The vintage playthings featured in Toys of the ’50s, ’60s and ’70s at the Minnesota History Center (opening May 24)—Slinky, G.I. Joe, Hungry Hungry Hippos, Star Wars figurines—were the stuff of fun (and obsession) for at least a generation of youngsters. But sometimes child’s play can lead to grownup business—for a few Minnesotans, toys sparked interests that lasted a lifetime.
I have very fond memories of my Big Wheel. It was a G.I. Joe–themed menace to society. My first competitive race was on my Big Wheel, somewhere in Minneapolis, and it led to a lifetime of motor sports. I had to retire my amazing machine because I literally rode the wheels off of it. The entire center of the front tire had been worn away from the torture I put it through. // Kris Skellenger • Motorcycle racer, Central Roadracing Association
Easy Bake Oven
The Easy Bake Oven was so satisfying—being able to do it myself, and to eat what I made warm, which was delicious. I made things with it in the basement with my brother; that’s where we set up a little restaurant with Play-Doh hamburgers. It flashes back for me now, about the science of how the littlest things can then make amazing things—how the intense heat from a light bulb can make a mini-cake. // Michelle Gayer • Pastry chef, Salty Tart Bakery
I recall the Pet Rock craze from my high-school days in the 1970s, but no one that I knew took them very seriously. So when you’d get one as a gift, it was a tongue-in-cheek way of saying, “You’re dumb as a rock.” Later, when I began to study geology in college, I could only smile when the professor would say, “Let the rocks speak to you.” // Greg Brick • Geologist, author of Subterranean Twin Cities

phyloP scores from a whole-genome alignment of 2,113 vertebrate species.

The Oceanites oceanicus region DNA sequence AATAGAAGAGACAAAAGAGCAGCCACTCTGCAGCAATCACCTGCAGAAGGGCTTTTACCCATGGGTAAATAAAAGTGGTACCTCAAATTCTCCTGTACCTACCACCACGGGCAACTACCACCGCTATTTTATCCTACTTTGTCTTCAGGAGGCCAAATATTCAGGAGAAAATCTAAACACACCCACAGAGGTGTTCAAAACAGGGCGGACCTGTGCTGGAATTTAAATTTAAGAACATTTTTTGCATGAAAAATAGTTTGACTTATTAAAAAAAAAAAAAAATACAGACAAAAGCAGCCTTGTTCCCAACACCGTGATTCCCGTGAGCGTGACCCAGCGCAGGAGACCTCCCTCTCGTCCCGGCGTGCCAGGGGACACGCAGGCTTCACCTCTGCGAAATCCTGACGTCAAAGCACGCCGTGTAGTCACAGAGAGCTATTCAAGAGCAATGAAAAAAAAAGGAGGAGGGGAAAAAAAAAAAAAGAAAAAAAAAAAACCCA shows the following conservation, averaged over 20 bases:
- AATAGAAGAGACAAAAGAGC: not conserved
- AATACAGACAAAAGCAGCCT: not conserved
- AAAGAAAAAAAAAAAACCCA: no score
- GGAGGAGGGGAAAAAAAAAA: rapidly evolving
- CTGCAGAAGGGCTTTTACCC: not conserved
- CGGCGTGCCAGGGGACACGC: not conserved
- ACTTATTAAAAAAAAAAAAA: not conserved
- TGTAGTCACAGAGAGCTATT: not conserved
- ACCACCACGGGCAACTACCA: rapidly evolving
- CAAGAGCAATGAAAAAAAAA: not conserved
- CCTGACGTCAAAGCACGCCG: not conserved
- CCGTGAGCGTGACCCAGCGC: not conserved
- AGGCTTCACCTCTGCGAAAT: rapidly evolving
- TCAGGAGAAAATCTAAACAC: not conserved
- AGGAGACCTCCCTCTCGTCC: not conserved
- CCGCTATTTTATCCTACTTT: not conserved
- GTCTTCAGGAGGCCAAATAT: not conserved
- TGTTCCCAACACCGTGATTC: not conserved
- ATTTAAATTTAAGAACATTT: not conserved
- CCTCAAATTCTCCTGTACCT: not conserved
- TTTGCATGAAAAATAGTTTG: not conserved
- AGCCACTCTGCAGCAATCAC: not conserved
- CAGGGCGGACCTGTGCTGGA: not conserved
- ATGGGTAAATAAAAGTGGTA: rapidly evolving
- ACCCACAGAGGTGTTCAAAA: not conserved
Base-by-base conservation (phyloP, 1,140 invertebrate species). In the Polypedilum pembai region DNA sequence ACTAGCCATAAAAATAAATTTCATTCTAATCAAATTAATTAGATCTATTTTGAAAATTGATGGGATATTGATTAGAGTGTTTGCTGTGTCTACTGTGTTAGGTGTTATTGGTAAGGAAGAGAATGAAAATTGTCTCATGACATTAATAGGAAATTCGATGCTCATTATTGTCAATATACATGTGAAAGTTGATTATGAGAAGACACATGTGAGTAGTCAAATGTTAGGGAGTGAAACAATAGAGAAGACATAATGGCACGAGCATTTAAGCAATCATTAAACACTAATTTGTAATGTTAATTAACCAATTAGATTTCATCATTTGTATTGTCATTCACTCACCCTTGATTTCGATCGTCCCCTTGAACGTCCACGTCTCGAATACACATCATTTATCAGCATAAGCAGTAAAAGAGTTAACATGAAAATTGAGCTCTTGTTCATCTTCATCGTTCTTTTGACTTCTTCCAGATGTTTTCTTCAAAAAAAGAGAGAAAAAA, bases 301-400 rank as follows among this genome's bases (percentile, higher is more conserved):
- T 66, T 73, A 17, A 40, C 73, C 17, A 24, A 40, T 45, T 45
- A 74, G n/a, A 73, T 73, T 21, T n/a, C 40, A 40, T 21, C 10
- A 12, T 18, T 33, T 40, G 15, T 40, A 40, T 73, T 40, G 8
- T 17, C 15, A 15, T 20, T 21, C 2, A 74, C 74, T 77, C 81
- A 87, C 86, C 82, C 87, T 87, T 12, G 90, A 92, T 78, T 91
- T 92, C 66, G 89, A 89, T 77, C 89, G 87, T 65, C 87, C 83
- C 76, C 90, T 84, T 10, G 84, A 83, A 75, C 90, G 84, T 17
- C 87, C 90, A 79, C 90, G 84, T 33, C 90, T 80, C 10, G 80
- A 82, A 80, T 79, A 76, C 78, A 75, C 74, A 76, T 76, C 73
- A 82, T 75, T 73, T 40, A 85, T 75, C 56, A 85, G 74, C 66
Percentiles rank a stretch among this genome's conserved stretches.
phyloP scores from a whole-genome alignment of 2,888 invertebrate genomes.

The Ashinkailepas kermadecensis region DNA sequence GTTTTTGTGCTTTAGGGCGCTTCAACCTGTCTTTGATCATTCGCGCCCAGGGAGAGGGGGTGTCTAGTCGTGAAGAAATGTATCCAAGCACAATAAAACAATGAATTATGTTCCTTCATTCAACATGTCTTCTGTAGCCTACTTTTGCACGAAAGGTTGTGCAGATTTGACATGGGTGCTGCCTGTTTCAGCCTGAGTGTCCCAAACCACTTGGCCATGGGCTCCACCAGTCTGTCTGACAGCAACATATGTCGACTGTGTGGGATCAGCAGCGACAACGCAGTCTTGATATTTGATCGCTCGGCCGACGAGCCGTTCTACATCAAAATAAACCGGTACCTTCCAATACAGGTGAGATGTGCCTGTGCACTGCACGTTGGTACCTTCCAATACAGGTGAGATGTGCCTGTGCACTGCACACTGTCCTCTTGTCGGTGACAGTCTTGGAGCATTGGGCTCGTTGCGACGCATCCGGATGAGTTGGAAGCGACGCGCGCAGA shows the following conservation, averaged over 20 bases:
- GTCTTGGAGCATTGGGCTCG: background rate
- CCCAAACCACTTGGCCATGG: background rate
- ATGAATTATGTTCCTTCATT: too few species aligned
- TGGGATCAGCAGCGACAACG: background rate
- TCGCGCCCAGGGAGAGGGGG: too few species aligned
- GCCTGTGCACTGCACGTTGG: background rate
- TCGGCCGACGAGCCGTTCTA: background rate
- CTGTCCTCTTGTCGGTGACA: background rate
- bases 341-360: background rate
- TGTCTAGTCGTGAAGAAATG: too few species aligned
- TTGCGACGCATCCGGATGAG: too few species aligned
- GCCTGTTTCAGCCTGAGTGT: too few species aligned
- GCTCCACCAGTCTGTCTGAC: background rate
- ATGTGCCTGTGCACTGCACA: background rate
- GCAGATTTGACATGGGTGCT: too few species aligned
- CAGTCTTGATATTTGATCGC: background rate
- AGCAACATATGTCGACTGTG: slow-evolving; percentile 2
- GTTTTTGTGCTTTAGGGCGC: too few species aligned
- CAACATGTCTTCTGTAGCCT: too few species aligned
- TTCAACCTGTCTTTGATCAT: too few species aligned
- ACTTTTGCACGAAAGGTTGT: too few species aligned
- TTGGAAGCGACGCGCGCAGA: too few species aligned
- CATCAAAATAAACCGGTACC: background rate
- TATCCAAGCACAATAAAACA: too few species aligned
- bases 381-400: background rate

When I was a kid, the options were scrap-lumber blocks, Lincoln Logs, or Legos. The blocks fell over too easily on shag carpet, Lincoln Logs always ended up looking like a log cabin, but Legos were both stable and adaptable. You could make anything as long as it was a box or boxes. All of my projects now start with a box. // Phillip Koski • Architect, KOSKI/architecture
I had some smaller model-railroad sets, with the train around the Christmas tree. I still do. I was a train buff without really trying to be one—it was in my blood, I guess. My father was a train operator in Florida with Seaboard Coast Line. I was around railroads a lot and heard about it a lot—at the end of the day, we’d talk about work, and it was always railroads. // John Paul Zanaska • Director, Northstar Commuter Rail Operations and Maintenance